By Derek Price
When one of the world’s biggest car companies decides to build its first electric car from the ground up, the result can be telling.
In the case of Volkswagen’s ID.4, its first clean-sheet EV design that debuted a couple of years ago, this German brand thinks electric vehicles ought to be quirky, roomy and smooth-riding.
The fact that VW would pack a few eccentricities into the ID.4 should be no surprise given its history with the Microbus, the Vanagon camper, the Thing and the various Beetles, old and new.
Idiosyncratic design touches, including a twist-turn gear selector behind the steering wheel and almost complete lack of physical buttons, make the ID.4 seem very different — although not necessarily better — than regular, gas-powered VWs.
Instead of regular buttons, the ID.4 makes liberal use of touch-sensitive switches, magical hand-gesture reading and voice control. It gives the car an imaginative, sci-fi feeling, adding to its offbeat vibe.
Other things about it seem out of character compared to yesterday’s VWs.
It’s remarkably roomy, for one thing, with an oversized cargo area in back that makes it useful for doing SUV-like cargo hauling. It holds 30.3 cubic feet of cargo behind the back seat or 64.2 cubic feet if you fold the seat down.
Volkswagen’s first car designed from the ground up for electrifc power, the ID.4 combines family-friendly practicality with quirky design.
The ID.4 is smaller than the Tiguan but, thanks to clever interior packaging, has about the same total interior volume, 100 cubic feet.
It also has a surprisingly mushy ride.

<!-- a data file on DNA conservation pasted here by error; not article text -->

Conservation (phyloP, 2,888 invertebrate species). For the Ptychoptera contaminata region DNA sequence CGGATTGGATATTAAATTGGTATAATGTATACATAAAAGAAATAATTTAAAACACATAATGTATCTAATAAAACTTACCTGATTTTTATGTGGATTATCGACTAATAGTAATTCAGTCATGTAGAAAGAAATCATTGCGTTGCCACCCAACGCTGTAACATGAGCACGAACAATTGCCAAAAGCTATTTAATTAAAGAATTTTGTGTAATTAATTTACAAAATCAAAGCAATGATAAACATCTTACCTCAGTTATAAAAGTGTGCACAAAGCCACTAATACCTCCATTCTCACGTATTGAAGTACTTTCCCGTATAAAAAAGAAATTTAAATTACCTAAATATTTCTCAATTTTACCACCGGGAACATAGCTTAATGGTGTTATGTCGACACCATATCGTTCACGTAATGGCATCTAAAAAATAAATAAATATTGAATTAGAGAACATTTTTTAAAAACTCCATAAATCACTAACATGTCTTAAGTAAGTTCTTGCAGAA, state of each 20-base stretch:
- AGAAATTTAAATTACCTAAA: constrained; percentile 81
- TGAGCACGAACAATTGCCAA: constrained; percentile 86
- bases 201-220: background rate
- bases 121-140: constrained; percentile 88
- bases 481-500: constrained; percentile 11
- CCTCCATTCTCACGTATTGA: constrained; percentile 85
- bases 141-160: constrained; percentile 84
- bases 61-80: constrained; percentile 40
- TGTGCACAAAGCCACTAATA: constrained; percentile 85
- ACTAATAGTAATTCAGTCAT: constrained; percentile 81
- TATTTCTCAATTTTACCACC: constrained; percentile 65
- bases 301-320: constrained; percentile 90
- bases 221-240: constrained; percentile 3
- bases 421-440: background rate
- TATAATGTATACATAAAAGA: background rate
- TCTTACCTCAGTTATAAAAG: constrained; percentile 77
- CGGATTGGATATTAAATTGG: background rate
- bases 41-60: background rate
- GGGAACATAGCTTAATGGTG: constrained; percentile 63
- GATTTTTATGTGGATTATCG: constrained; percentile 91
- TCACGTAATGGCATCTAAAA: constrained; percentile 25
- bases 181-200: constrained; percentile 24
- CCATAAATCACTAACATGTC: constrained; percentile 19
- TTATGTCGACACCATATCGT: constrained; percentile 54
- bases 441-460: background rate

Given VW’s long history of building sporty, fun-to-drive cars, I’d hoped the ID.4 would follow that same vein. Electric cars can be legitimately enjoyable for enthusiast drivers, as cars like the BMW i4 M50, Polestar 2 and Kia EV6 GT have shown me in recent months. They’re all EVs that are exciting to drive, albeit more expensive than this one.
In contrast, the ID.4 is more about comfort. It’s the most softly-sprung EV I’ve driven, something that helps keep road noise comfortably out of the cabin at highway speeds and makes it a joy to take on long trips. It’s a car I’d buy because it’s soothing, not necessarily exciting.
The ID.4’s cabin is spacious and focused around technology. It lets the driver use hand gestures and voice to control many features in the car and has a noticeable lack of physical buttons compared to most vehicles sold today.
Still, acceleration is strong, just as in all today’s good EVs. People used to the comparatively slow response of most gasoline engines will be impressed by the instant feedback and freight-train-like torque from a 201 horsepower electric motor on the base model.
The new-for-2023 base model, called the Standard, comes with a lower starting price and lower EPA-rated range to match, 209 miles.
If you upgrade to the Pro, it increases the range to 275 miles thanks to a bigger, 82-kWh battery. Yet another upgrade, the Pro AWD, adds a second electric motor to increase the horsepower to 295 and provide all-wheel-drive traction, but it reduces the range to 255 miles, according to the federal government.
Volkswagen made several changes to the ID.4 for 2023, including tweaking the styling by adding gloss-black trim and premium lighting on the S models. A 12-inch display is now standard on all versions.
Pricing starts at $38,995 for the Standard model and tops out at $55,245 for the AWD Pro S Plus trim.
At A Glance
What was tested? 2023 Volkswagen ID.4 ADW Pro ($47,795). Options: None. Price as tested (including $1,295 destination charge): $49,090
Wheelbase: 108.9 in.
Length: 180.5 in.
Width: 72.9 in.
Height: 64.5 in.
Powertrain: 82 kWh lithium ion battery and dual electric motors (295 total system horsepower)
EPA fuel economy: Combined 107 MPG equivalent
Why buy it?
It’s Volkswagen’s take on the pure-electric car, one with some innovative and quirky design elements. It has a soft, comfortable ride and ample cargo space for its class.